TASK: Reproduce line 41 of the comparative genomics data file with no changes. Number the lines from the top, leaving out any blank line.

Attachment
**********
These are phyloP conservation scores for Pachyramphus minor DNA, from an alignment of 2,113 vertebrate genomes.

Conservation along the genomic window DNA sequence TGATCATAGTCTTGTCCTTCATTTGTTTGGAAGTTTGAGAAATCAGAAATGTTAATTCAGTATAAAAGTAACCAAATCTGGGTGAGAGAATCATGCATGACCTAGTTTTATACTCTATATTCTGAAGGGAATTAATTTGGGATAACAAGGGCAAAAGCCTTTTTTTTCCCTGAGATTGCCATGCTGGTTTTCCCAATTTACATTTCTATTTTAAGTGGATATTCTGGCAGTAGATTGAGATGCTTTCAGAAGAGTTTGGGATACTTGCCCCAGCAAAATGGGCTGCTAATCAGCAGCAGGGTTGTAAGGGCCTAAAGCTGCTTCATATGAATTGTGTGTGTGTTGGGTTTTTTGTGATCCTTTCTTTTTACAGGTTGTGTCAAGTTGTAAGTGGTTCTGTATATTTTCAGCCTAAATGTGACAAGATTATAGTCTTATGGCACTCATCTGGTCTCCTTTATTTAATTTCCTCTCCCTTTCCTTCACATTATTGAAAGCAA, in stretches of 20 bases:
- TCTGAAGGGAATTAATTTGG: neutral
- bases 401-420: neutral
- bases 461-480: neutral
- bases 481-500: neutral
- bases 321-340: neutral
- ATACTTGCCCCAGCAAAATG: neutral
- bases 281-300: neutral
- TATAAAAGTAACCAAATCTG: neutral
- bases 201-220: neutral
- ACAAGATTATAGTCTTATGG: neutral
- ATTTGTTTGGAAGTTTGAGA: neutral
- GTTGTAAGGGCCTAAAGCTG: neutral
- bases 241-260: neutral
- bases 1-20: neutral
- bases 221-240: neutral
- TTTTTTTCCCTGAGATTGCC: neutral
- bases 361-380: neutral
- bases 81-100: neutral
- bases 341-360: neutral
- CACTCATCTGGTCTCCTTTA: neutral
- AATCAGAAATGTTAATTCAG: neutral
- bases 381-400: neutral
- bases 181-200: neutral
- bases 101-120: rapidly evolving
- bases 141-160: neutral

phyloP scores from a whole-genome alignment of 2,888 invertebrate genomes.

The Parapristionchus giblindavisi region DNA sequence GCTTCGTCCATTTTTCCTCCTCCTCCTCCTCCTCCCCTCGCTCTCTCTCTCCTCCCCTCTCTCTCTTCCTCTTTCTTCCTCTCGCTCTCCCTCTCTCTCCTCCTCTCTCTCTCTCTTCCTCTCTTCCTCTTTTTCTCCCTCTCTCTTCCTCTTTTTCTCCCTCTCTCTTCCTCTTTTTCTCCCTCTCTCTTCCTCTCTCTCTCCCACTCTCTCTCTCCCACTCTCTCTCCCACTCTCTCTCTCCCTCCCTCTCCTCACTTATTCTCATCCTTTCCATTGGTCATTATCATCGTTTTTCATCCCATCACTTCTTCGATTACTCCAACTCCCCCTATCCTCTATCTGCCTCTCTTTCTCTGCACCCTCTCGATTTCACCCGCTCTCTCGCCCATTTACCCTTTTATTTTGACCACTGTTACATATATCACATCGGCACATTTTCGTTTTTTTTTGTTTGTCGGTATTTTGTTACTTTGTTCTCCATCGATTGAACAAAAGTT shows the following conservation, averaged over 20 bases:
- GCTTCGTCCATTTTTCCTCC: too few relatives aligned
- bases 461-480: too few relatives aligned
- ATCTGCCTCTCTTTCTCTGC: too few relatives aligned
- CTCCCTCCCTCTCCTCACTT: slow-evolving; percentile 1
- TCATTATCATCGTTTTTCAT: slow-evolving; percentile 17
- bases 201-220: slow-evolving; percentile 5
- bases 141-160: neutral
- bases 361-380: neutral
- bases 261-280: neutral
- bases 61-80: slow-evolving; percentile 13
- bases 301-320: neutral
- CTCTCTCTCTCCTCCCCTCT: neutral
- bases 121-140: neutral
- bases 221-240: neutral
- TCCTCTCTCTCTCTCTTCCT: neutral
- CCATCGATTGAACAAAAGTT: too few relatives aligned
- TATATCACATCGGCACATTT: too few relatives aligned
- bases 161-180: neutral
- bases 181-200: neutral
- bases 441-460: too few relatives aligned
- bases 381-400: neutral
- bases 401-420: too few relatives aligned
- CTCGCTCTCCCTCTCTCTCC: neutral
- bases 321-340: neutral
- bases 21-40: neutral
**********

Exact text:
- CTCTCTCTCTCCTCCCCTCT: neutral